In 2007 and 2008, Murtha and two fellow Democrats on the subcommittee directed $137 million to defense contractors who were paying PMA to get them government business. Between 1989 and 2009, Murtha collected more than $2.3 million in campaign contributions from PMA's lobbyists and corporate clients, according to the Center for Responsive Politics, which tracks political money.
Shortly after the 2008 election, the FBI raided PMA's offices as part of a criminal investigation. In a separate development in January 2009, FBI agents raided the offices of a defense contractor from Murtha's district -- Windber-based Kuchera Defense Systems Inc. -- that had received millions of dollars in earmarks sponsored by Murtha while contributing tens of thousands to his campaigns.
A year later, Kuchera was suspended from bidding on government contracts because of allegations that it paid more than $200,000 in kickbacks to another defense contractor.
Around the same time, the House ethics committee was investigating the link between PMA-related campaign contributions and earmarks, but it had not named a subcommittee to look into possible violations by individual lawmakers.
Murtha's critics recall the Abscam corruption probe, in which the FBI caught him on videotape in a 1980 sting operation turning down a $50,000 bribe offer while holding out the possibility that he might take money in the future.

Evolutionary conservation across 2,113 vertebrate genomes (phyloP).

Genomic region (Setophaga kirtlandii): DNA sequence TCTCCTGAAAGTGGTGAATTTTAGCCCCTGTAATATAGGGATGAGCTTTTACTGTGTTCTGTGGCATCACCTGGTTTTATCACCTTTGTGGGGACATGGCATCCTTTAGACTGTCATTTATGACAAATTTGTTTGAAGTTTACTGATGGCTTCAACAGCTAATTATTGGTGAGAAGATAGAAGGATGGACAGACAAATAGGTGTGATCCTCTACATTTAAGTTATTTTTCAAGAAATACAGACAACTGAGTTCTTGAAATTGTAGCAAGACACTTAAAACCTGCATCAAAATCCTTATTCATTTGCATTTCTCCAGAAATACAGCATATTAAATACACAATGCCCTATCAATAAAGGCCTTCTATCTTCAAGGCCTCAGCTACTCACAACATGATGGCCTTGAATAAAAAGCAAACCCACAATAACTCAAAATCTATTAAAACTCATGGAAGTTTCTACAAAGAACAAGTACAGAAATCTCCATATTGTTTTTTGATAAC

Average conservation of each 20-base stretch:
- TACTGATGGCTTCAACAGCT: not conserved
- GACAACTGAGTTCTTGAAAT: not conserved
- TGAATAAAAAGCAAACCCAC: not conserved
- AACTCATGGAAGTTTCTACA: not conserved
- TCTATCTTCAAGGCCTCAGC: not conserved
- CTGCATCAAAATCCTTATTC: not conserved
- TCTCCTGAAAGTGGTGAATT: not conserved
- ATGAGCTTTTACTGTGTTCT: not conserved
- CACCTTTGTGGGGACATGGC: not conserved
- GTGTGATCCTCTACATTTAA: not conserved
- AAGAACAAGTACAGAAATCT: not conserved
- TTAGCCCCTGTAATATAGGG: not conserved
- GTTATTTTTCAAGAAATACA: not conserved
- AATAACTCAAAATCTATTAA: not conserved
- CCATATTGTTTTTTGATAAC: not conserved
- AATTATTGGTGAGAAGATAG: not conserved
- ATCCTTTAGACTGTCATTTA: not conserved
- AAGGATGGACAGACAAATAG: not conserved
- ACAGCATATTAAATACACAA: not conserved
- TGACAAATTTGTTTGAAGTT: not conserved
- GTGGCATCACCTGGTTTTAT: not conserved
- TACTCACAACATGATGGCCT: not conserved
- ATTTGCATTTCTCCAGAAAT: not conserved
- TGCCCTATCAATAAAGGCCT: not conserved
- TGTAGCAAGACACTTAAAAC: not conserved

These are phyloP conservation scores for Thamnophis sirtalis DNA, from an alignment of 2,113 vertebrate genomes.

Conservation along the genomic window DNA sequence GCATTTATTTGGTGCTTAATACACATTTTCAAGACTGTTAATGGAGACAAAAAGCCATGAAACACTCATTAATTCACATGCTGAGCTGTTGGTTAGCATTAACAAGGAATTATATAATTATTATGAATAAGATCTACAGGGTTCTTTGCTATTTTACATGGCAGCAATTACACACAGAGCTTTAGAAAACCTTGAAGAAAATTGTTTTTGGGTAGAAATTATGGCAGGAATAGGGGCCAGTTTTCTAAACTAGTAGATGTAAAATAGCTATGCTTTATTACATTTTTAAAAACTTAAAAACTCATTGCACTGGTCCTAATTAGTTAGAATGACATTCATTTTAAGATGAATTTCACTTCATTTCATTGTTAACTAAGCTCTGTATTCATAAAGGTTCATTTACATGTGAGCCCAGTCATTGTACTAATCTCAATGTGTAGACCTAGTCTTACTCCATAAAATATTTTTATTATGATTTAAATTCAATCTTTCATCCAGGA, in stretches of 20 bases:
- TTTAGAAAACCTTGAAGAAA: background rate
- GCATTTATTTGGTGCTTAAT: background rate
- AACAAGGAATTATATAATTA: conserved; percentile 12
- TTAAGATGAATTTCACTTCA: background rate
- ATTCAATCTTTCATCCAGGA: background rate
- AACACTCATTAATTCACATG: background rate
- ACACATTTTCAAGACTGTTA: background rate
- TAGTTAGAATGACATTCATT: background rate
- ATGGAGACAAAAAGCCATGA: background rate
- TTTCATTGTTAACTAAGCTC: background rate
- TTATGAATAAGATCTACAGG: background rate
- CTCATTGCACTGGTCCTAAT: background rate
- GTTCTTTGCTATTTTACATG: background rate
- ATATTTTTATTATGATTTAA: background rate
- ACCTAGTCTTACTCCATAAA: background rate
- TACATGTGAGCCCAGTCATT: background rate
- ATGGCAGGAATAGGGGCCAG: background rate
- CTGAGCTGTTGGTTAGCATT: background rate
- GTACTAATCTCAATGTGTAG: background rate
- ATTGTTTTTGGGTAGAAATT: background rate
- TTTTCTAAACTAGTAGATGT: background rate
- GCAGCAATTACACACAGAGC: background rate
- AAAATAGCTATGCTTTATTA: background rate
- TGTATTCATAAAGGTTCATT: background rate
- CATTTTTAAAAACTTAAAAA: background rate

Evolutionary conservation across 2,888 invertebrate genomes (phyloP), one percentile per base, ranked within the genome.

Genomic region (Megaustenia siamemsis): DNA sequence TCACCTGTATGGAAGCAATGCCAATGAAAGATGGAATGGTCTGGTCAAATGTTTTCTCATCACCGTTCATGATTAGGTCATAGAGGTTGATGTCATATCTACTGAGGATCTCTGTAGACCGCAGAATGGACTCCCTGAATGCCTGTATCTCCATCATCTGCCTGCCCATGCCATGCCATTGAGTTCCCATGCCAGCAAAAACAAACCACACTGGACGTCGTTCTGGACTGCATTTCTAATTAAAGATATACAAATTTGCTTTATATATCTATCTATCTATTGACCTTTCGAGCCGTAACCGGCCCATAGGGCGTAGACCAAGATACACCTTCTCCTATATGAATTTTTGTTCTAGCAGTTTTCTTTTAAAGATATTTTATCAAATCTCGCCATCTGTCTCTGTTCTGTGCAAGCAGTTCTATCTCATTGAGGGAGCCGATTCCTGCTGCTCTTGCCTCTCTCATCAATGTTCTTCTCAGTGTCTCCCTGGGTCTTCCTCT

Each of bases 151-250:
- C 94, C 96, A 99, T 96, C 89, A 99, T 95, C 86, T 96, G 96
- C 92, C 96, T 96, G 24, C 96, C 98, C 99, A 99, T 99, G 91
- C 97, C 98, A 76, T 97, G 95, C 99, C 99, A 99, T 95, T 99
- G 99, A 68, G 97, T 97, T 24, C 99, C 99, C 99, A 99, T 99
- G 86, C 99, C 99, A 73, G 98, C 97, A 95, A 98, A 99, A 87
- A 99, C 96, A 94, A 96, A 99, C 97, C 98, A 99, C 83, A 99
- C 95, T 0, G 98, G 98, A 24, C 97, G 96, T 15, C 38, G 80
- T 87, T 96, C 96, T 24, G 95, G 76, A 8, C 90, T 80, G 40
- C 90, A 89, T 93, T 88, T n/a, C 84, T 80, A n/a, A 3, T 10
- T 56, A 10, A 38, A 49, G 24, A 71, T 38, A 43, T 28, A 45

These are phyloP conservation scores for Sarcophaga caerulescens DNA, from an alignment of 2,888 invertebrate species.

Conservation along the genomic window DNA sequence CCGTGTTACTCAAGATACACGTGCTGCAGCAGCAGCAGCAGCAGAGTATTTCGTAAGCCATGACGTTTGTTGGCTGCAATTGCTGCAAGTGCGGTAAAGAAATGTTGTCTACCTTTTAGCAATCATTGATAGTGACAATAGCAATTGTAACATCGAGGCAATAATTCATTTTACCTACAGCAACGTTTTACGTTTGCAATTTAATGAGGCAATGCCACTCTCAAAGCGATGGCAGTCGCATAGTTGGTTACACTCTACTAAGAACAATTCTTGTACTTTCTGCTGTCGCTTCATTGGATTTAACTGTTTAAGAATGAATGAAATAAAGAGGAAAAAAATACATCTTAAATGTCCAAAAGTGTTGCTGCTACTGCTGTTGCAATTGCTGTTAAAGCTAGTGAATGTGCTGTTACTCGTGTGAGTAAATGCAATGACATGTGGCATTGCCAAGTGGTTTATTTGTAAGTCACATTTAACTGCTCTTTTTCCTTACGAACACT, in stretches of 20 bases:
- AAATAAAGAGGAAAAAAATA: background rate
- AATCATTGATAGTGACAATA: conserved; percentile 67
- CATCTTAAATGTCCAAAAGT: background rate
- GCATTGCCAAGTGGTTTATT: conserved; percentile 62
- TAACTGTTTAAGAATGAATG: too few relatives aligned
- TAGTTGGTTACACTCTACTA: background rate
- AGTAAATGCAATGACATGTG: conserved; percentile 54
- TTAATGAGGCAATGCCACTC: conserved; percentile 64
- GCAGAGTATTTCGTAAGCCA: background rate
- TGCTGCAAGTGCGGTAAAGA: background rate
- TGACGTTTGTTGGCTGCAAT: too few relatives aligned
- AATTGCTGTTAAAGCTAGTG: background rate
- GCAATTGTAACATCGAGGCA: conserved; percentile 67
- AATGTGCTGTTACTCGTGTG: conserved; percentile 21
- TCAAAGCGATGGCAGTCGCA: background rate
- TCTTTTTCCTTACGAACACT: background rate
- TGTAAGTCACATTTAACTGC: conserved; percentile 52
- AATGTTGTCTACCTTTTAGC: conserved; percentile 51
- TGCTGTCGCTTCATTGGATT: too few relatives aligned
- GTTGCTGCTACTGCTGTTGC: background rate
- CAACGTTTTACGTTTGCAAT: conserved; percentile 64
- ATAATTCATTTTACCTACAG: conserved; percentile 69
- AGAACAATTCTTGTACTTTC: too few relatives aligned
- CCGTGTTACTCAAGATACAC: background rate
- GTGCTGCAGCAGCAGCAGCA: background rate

"We do business for a while, maybe I'll be interested and maybe I won't," Murtha said on the tape.
Six congressmen and one senator were convicted in that case. Murtha was not charged, but the government named him as an unindicted co-conspirator and he testified against two other congressmen.
Murtha's district encompasses all or part of nine counties in southwestern Pennsylvania and embodies the region's stereotypes of coal mines, steel mills and blue-collar values.
State Sen. Don White, an Army veteran and a Republican who represents a portion of Murtha's district, said he and Murtha were longtime friends, despite holding different political views and serving in different branches of the military.
"He made sure that Washington, D.C., knew where Johnstown, Indiana, Kittanning and a lot of other sites in western Pennsylvania were located," White said.